Usually, when I create a novel like this, it’s the world that comes alive initially. But I find myself even now realizing things about “Bron’s people” that didn’t come out in the first nine drafts. Now that the world has taken shape, I feel like it has become a really powerful novel.
So reaching the point where everything gelled was fun for me.
Each reader is different, though. I’m not sure if they’ll love the adventure more, or the sense of wonder, or the budding romance. There’s a sort of manic energy that develops in the novel, and I’m sure that a lot of people will respond to that, or the horror.
I’ve already had people write to me to tell me about their favorite lines and characters, and it seems that each reader finds something different. I look forward to seeing how it all settles out.
Do you think Nightingale will turn into a major franchise?
I believe that if you write well and promote well, eventually your work will gain an audience. I believe in this novel—and its future—with a passion.
I did have one of the major literary agents want to take it out and sell it in New York, so I could have gone with a huge publisher, but in the long run, that looked like a bad proposition.
Margot: Nightingale has already received high praise, and I’ve heard that there is a movie offer before it was even released. Do you think a film will be made?
David: A wealthy producer who read the novel immediately wanted to pick up the film option. However, we haven’t signed any paperwork yet. I’d like to give it a few months to begin building an audience before making a commitment.
You see, in order to get a movie made, you need to establish an audience. A lot of books get picked up as soon as they’re released and then the producers hold on to the rights for a couple of years and see if the book takes off. It’s sort of like investing in stock to a startup company.
I think that this book will take off, but ultimately that decision comes down to the readers. If enough people like the book, if they tell their friends about it and convince them to read it too, then the book gets noticed. It builds.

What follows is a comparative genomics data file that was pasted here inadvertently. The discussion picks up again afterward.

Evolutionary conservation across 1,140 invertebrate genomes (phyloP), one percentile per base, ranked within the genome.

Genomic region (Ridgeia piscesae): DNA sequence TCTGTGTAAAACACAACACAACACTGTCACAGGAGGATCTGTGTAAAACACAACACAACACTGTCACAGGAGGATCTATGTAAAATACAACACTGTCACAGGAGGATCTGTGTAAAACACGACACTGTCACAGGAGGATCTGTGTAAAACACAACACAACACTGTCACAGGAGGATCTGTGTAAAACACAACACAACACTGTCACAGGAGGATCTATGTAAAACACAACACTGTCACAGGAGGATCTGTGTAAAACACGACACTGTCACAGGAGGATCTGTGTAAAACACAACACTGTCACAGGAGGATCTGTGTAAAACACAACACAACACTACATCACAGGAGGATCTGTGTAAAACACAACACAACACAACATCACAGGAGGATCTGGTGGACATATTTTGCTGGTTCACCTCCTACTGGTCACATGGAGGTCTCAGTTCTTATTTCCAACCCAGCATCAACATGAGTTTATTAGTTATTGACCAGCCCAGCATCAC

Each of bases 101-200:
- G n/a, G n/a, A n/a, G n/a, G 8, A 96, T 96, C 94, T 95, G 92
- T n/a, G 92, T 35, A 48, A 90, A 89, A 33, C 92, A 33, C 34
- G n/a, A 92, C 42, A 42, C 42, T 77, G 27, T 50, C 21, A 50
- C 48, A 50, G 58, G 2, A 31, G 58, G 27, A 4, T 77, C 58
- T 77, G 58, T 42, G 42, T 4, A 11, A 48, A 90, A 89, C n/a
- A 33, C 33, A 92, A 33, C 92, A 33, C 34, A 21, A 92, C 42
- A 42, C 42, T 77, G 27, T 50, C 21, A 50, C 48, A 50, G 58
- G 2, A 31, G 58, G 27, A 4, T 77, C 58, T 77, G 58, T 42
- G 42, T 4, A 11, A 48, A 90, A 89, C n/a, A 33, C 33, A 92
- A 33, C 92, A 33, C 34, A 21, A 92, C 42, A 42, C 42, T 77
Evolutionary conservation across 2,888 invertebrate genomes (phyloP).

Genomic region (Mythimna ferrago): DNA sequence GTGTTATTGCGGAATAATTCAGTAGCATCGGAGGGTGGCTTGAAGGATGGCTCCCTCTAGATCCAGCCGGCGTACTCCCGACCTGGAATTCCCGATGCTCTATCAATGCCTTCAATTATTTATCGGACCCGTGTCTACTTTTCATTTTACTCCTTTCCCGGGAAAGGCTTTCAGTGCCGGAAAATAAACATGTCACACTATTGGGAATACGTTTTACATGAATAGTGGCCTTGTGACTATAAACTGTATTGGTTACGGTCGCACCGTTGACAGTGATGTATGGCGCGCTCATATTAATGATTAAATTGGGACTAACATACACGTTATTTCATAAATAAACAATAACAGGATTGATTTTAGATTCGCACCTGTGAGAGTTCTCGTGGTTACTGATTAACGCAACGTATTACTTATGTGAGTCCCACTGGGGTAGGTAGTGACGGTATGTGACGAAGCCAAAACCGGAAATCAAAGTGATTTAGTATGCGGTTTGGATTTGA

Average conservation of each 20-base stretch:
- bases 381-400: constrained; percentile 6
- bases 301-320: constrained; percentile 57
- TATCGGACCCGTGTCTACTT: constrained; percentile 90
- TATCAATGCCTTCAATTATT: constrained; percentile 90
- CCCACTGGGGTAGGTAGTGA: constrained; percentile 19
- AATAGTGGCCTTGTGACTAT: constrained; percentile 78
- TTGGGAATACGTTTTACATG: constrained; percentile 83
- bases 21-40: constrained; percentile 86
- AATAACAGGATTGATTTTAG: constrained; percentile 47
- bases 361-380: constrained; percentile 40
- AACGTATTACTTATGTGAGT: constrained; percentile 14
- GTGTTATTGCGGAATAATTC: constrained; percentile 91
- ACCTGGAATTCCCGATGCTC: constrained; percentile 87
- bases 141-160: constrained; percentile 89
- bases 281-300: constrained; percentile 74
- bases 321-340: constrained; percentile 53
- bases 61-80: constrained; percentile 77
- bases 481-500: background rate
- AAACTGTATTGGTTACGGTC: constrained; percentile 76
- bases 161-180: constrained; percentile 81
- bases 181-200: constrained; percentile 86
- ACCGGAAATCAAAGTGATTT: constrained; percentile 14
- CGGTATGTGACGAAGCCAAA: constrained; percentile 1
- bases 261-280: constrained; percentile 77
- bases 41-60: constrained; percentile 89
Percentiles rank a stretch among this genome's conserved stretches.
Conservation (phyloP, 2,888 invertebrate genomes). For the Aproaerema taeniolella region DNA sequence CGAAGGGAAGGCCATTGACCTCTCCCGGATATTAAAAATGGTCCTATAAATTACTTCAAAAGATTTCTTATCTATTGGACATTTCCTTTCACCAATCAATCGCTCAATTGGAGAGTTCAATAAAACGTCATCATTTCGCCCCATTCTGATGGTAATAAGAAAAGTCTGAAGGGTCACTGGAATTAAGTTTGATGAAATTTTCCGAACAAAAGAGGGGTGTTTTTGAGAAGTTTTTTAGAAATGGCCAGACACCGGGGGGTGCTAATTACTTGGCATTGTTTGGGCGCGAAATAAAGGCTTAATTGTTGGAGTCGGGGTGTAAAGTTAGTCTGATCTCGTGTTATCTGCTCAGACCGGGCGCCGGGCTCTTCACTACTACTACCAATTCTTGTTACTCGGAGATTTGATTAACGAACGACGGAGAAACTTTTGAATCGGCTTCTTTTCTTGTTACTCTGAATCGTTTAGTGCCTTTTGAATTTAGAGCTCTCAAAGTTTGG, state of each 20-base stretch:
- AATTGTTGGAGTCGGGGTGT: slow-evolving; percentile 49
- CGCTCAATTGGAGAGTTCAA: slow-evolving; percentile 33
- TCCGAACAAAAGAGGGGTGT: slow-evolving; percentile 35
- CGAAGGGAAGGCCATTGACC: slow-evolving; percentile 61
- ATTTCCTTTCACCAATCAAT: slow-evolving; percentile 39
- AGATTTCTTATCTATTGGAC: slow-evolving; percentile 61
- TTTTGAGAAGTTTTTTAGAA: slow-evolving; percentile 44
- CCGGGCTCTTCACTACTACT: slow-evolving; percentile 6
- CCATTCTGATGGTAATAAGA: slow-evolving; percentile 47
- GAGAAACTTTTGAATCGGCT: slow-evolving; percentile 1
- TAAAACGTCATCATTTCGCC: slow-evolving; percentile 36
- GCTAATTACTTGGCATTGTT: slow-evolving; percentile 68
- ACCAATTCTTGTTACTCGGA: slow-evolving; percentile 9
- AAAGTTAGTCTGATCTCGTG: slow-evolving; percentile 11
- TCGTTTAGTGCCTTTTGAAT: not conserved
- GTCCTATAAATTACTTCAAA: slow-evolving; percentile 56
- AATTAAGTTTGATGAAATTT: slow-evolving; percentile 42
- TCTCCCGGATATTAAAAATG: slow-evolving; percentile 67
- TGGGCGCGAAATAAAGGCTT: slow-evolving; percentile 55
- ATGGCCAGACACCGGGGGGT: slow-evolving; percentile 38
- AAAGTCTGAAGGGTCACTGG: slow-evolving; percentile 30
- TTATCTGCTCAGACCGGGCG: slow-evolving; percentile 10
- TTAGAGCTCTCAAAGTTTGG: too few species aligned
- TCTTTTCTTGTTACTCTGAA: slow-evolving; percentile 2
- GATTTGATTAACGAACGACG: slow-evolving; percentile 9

At a certain point, the decision becomes a no-brainer for the studios. In fact, at some point the studios begin fighting over who “gets” to make the movie. That’s the position I want to be in as an author.
Margot: Will there be a sequel to Nightingale?
David: There will be four books in the series. The next one is called Dream Assassin. I’m not allowed to reveal what happens in it, but I can’t wait to get to work on it!
At the end of the day, when a reader closes the book on Nightingale, what do you want them to take away?
As an author, when someone finishes one of my books, I want the reader to feel fulfilled for having read it. I want them to understand the world more completely, to feel . . . elevated, giddy, excited. If it’s not too much to hope for, I’d like the story to stay in their mind, affect them for months or even years to come and even change their lives for the better.
I think ideally, that’s what every writer ultimately wants—to contribute something good to the world consciousness. That’s what I’m trying for here. It’s more than just a great story.
Have you ever read a book and wanted to tell the world about it? I once went out and spent all of my money to buy hardcover copies of a novel by Gene Wolfe so that I could give them to my friends. That’s how I’d like my readers to feel. I’d like them to want to go out and celebrate for having read the book.
Margot: Nightingale is now released at www.nightingalenovel.com. There is an on-line ereader at the site so that everyone can sample the enhanced version of the novel, read the manuscript, listen to some of the 45-minute sound track, and enjoy some of the 100+ pieces of art and animations, plus video interviews with David and read his author’s notes. SOUNDS AMAZING! I can’t wait to dive in!